The world hasn't ended, hell didn't freeze over and pigs still haven't been seen in the air with the birds. Something crazier, however, is happening in the Motor City.
Fans are celebrating the Lions first 3-0 season since 1980.
Sorry if that made you spit out your drink.
After a dramatic win against the Vikings in Week 3, fans learned more about their team this game than any other this season. They were exposed, they battled and they flexed their muscles all in the same game.
In this week's list we break down the good, the bad and the
ugly awesome that Detroit saw in the overtime thriller.
In the first two games, Brandon Pettigrew had himself five catches for 64 yards.
Not a threat, right?
Pettigrew was the x-factor as he reeled in the most catches (11) and receiving yards (112) for the victorious Lions. Defenses not only have to contain the targets that Matt Stafford has to throw to already, but now they have to worry about the 6'5", 265-pound tight end.
The Lions offense just got scarier.
China doll no more?
Sunday's game seemed to prove that.
Stafford had himself a face full of Jared Allen and Brian Robison throughout the game, forcing him in to quick decision making and being sacked five times.
I can only imagine taking hits from Allen and Robison would be like sitting through a series of car accidents, and seeing Stafford pop up without his shoulder popping out was a great sight.
While we're on the topic, lets talk about how they got to Stafford five times...
The whole game Jared Allen burned offensive tackle Jeff Backus like a marshmallow. Smoked him like a trout. Made him look foolish. Any way you put it, you could see the glaring weakness on the O-line.
Now, granted Allen is a great player, no doubting that, but to have Stafford to be blasted by him the whole game is unacceptable.
Backus isn't the only offensive lineman being thrown under the bus—it's the rest of them, too.
The running game only netted 20 rushing yards. That's a pathetic stat for one half, let alone a whole game. Running between the tackles seemed to be "mission impossible" for Jahvid Best as he had to bounce to the outside on nearly every run play. Running lanes were hard to come by—that is, if there even was a lane to begin with.
Somehow the passing game picked up the slack for the ground game, and if that poor production continues the Lions will find winning games against good defenses a lot harder.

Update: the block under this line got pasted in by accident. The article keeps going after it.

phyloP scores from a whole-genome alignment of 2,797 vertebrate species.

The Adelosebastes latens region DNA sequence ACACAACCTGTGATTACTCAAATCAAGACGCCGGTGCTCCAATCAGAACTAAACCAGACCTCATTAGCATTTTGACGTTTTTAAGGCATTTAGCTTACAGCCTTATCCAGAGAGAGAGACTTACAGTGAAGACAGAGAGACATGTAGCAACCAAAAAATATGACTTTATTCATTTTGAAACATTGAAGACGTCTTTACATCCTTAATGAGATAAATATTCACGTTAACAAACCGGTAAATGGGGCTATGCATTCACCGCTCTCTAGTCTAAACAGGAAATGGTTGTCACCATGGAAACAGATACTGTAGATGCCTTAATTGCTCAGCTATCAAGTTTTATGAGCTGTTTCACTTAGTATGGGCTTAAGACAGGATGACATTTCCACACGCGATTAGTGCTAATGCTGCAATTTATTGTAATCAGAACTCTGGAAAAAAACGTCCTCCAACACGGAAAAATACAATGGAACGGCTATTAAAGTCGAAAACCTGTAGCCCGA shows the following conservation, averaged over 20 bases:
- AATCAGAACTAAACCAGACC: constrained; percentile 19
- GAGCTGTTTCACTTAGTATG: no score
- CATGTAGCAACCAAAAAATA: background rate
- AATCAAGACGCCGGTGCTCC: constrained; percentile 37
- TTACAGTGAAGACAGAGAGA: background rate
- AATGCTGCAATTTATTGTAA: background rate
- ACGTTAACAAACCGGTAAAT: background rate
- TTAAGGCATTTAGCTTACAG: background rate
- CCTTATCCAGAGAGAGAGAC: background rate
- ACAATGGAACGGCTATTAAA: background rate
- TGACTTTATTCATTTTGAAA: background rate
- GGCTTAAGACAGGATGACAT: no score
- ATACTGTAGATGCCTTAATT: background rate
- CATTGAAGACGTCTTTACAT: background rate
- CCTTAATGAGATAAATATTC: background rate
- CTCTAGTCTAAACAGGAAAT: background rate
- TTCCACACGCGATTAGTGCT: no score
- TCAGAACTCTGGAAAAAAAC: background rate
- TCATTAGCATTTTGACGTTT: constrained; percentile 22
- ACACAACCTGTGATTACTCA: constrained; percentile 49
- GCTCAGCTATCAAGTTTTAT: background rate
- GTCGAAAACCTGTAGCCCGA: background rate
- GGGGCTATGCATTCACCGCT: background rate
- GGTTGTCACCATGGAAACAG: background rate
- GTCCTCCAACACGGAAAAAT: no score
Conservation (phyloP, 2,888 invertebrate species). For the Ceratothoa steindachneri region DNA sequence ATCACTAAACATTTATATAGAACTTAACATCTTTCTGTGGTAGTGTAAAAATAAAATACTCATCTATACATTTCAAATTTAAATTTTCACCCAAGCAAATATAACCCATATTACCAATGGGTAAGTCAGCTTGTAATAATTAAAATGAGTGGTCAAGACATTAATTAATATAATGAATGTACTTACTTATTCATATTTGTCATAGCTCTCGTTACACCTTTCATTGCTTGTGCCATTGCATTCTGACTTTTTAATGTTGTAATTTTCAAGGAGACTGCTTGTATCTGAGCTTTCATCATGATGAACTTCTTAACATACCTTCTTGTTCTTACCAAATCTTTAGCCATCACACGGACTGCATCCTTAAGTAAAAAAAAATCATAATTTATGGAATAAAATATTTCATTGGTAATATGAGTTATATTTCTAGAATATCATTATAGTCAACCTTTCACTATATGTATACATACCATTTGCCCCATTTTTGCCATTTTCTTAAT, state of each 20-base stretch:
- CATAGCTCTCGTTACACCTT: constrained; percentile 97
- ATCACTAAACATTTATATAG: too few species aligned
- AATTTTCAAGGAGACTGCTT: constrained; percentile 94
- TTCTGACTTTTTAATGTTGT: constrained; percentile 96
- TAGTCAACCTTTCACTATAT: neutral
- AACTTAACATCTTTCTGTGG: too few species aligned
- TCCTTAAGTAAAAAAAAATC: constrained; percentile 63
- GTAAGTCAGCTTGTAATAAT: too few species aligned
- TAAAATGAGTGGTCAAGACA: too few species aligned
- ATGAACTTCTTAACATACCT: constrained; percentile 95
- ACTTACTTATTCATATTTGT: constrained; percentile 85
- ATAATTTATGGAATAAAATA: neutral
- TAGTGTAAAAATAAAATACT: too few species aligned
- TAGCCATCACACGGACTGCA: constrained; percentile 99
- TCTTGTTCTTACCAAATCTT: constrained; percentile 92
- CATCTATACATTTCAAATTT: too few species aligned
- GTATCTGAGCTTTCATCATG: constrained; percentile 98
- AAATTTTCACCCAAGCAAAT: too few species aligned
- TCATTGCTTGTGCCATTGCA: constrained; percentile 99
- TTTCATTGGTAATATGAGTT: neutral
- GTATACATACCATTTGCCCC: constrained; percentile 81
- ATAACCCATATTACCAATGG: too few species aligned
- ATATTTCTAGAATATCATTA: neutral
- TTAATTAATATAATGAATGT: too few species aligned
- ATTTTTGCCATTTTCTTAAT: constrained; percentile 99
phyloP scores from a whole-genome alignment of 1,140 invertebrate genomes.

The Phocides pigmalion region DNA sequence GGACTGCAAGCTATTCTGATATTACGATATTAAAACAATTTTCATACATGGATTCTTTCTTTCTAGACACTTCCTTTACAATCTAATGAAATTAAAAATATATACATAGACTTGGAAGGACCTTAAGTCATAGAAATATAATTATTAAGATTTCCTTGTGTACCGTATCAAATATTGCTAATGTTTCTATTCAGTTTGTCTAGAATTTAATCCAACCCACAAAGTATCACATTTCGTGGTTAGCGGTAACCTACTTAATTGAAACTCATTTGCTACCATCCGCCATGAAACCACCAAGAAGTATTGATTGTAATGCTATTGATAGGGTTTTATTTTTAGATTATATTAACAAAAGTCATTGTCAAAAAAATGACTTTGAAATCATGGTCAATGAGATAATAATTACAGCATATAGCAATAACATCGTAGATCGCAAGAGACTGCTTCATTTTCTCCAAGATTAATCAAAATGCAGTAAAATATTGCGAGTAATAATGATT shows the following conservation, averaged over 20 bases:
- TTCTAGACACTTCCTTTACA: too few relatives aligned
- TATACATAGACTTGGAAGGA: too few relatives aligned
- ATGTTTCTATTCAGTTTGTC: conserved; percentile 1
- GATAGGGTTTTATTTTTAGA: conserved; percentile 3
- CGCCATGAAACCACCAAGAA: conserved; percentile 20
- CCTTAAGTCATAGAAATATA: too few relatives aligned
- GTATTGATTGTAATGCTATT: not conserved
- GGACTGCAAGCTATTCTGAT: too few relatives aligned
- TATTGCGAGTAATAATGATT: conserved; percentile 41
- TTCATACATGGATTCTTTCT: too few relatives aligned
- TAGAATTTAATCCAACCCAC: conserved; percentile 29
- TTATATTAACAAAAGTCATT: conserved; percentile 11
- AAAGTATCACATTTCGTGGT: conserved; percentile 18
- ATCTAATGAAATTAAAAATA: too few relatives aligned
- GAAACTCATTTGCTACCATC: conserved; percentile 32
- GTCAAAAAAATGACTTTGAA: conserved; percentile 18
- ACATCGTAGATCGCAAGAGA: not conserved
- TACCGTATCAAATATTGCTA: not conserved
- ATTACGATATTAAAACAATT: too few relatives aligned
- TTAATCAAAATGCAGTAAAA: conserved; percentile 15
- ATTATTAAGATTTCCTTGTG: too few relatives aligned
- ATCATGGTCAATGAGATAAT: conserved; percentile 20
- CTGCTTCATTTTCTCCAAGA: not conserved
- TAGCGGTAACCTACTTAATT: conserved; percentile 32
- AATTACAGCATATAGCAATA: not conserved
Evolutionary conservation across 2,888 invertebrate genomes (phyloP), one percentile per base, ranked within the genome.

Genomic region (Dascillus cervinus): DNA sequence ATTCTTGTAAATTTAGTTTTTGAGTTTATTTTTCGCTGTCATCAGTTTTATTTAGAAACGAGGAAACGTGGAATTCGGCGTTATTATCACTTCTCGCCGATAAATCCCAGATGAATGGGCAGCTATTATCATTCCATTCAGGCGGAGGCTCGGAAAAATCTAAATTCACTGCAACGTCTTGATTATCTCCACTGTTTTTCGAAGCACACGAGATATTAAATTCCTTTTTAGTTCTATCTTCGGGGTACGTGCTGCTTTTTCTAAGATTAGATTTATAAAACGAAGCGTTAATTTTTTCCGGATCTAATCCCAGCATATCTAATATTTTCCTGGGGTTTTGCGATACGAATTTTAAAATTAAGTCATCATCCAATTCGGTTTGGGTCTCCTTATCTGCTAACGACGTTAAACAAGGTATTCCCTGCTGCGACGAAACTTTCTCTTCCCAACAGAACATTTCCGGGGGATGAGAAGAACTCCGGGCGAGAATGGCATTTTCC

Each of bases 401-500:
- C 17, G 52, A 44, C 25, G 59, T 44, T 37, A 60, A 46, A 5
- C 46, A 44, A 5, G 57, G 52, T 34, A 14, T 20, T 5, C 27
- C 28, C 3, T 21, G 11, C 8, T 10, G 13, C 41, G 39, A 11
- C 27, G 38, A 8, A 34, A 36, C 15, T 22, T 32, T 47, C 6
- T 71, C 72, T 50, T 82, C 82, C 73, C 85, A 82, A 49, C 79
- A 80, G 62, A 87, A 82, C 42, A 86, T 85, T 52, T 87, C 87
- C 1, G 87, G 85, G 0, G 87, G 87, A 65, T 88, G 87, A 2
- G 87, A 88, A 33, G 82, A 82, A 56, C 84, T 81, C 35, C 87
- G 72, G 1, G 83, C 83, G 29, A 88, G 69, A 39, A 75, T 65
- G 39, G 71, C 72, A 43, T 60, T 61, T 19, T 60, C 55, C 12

The Lions are tied for first in the NFL in turnover margin with an exceptional plus-two per game.
Sunday's contest against the Vikings reinforced just how good Detroit is when it comes to securing the ball as they gave up zero turnovers.
That game kept the season total at only two turnovers, coming from one interception in each of the first two games.
Not bad for a team that led the league in giveaways just two seasons ago.
The Lions increased their penalty average to 6.3 flags per game after Week 3. That puts them tied for 15th in the league. Not bad, but it can definitely be improved.
Three of the seven flags on Sunday were due to false start triggered by the overwhelming crowd noise in the Metrodome. The Lions need to tighten up on that before they walk into loud stadiums in cities like Green Bay, Chicago, Dallas and New Orleans if they want to have a good chance at a win.
Lions fans can't be too disappointed, however, since their team had the league's second-worst turnover average of 8.5 just last year.
Silver Crush, Dis-assembly Line, Motown Maulers, whatever you call them, they will stop you.
A huge downfall for the Vikings was going 4-of-14 on third downs, a stat that seems to be expected from the Lions' potent defense.That stat cements the Lions' third-best third-down conversion average (four) in the NFL.
Teams that don't take advantage early of mistakes will pay for it if they see themselves calling a play on third down, and that just makes the Lions "D" more feared.
Nate Burleson walked in to this game as the Lions' leading receiver, so it was no question he would be getting attention from the Vikings defense.
The only problem for Minnesota was that the Lions have more targets than Burleson. Seven more, to be exact.
Its always a given that Calvin Johnson will be thrown to a good amount during the game, so a defense can at least try to contain him. The problem is how is it supposed to lock down players like Titus Young and Brandon Pettigrew, too?
The answer is this: They can't stop it.
Stafford's comfort to spread the ball out keeps the defense more than on their toes and sets up Megatron for a breakout play when the defense least expects it.
And really, who could argue that?
The guy has been with the Lions through thick and thin, and even at the age of 41 he is still a game-changer.
Hanson played a vital role in the Lions' third win of the season by burying field goals from 28, 32, 40 and 50 yards away. Three of those kicks came in the clutch, with the 50-yarder tying the game, the 40-yarder taking the lead at the moment and the 32-yarder sealing the game for the Lions.
Will someone make this guy the mayor already?
Walking into the locker room at the half, down 20-0, may have been enough for most teams to mail it in, but not this year's Lions.
The Lions came out of the locker room controlling the air with Stafford's prolific passing game and stopping the Vikings offense with their stifling defense. It was almost as if they were just kidding the first half.
The Lions scored 23 points in the second half, sending the game into overtime, where the Lions kicked themselves to a 3-0 start, the first since the Kennedy administration.
Hey, it doesn't matter how you do the first half. It's how you handle the struggles and challenge in the second half that make teams great.